David Came lives with a passion for Divine Mercy.
As the editor of one of the largest Catholic quarterly magazines in the country, he has worked to spread the Divine Mercy message and devotion since the mid-1990s — long before most Catholics had ever heard of St. Faustina Kowalska, the Polish mystic and “secretary” of Christ’s mercy.
Came, editor of Marian Helper magazine, has just published Pope Benedict’s Divine Mercy Mandate, which chronicles Pope Benedict XVI’s passion to proclaim that Divine Mercy isn’t simply an optional devotion — it’s the heart of the Gospel message. Came spoke to Register correspondent Patrick Novecosky from his office in Stockbridge, Mass.
You’ve been a writer and editor in Catholic circles for several decades. Has faith always been central in your life and work?
It has. I grew up in Nevada as a devout Catholic with devout parents. I had some struggles in terms of dealing with the presence of evil in the world when I was in college. But we prayed the daily Rosary in my family and my parents were daily communicants, so the faith was always there for me.
How did learning about Divine Mercy deepen your experience of the faith?
It opened up for me the whole dimension that God is merciful and loving in an unconditional way. One thing that stands out for me was seeing the Divine Mercy image for the first time in a religious goods store. It was a tug at the heart. In Pope John Paul II’s encyclical Dives in Misericordia, he developed the theme of God’s mercy by unpacking the unconditional love the father shows to the prodigal son. It’s come to the forefront now in my spiritual life. It’s an urgent message for the world as the heart of the Gospel.
John Paul has been heralded as “the Great Mercy Pope.” What inspired you to write a book about Pope Benedict?
Interestingly, it developed from John Paul II’s death back in 2005. We were working on a commemorative edition of Marian Helper magazine, and what really leaped off the page for me was that the day after Pope Benedict’s election, in his first message as Pope, he talked about receiving the gift of Divine Mercy through the intercession of John Paul II. So I began to wonder if this was something that will be indicative of his papacy. I followed his statements over the course of the first 3 1/2 years of his papacy and saw a definite pattern: that he was building upon John Paul II’s commitment to Divine Mercy.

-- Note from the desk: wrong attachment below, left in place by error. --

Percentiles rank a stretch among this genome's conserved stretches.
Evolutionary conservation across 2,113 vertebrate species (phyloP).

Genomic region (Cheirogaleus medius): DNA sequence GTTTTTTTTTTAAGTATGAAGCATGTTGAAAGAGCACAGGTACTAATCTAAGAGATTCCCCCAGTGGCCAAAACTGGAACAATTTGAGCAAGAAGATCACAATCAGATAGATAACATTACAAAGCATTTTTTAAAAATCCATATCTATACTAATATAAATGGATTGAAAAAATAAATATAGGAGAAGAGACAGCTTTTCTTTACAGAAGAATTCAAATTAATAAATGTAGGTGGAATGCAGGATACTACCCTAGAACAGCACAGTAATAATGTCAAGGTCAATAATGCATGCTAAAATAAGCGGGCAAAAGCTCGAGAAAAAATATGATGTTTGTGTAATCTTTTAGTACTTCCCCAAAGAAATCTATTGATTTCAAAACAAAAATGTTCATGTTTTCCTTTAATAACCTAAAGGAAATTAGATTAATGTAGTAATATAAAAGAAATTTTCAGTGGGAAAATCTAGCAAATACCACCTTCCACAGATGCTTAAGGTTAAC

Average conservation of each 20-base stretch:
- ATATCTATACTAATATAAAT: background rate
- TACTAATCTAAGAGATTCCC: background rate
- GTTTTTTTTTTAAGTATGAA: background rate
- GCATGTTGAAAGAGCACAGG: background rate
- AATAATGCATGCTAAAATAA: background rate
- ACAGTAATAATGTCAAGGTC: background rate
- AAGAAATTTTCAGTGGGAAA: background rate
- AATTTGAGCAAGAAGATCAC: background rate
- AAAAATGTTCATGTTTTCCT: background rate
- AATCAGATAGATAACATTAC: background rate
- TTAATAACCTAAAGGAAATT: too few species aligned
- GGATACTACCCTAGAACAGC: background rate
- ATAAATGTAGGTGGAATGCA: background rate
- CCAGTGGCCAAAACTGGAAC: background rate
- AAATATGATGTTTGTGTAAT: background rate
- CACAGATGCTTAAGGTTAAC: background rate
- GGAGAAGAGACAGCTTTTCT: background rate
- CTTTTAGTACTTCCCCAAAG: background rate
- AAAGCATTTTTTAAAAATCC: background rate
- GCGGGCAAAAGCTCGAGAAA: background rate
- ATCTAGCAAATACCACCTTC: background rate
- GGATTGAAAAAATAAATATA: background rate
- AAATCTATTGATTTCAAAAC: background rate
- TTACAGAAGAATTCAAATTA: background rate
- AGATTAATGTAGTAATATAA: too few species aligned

April 19 is Divine Mercy Sunday this year and the fourth anniversary of Pope Benedict’s election. A coincidence?
I think it’s a God-incidence. Not only did he talk about receiving the gift of Divine Mercy on the day after his election, but he also marked his 80th birthday on Divine Mercy Sunday in 2007. On that occasion, he talked about receiving the gift of Divine Mercy through his birth and rebirth. He said rebirth because he was baptized the very day he was born, which was Holy Saturday. Given what he said in his first message and what he said in 2007, it’s going to be fascinating to see what he will say on the fourth anniversary of his election on Divine Mercy Sunday.
What do you think he will say?
I think he’s going to talk about Divine Mercy as a great treasure, a patrimony that has been given to us by John Paul II, and how he has served as a guarantor of that message. I don’t know exactly what his words will be, but he certainly has laid the groundwork for passing this legacy on to the entire Church. He’s talked about it in those terms throughout his papacy.
Why do you think he’s picked up the ball from John Paul II and run with it with regards to Divine Mercy?
He recognizes that it isn’t simply an optional devotion. Some people think this just has to do with a Polish Pope and a Polish nun, that is, St. Faustina, who is the mystic associated with the message. In the opening chapters of my book, I explore how Pope Benedict really gets that Divine Mercy is at the heart of the paschal mystery — the passion, death and resurrection of Our Lord Jesus Christ. In fact, on Divine Mercy Sunday 2008, he went so far as to say, “Mercy is the central nucleus of the Gospel message; it is the very name of God, the face with which he revealed himself in the Old Covenant and fully in Jesus Christ.” Those are very strong words.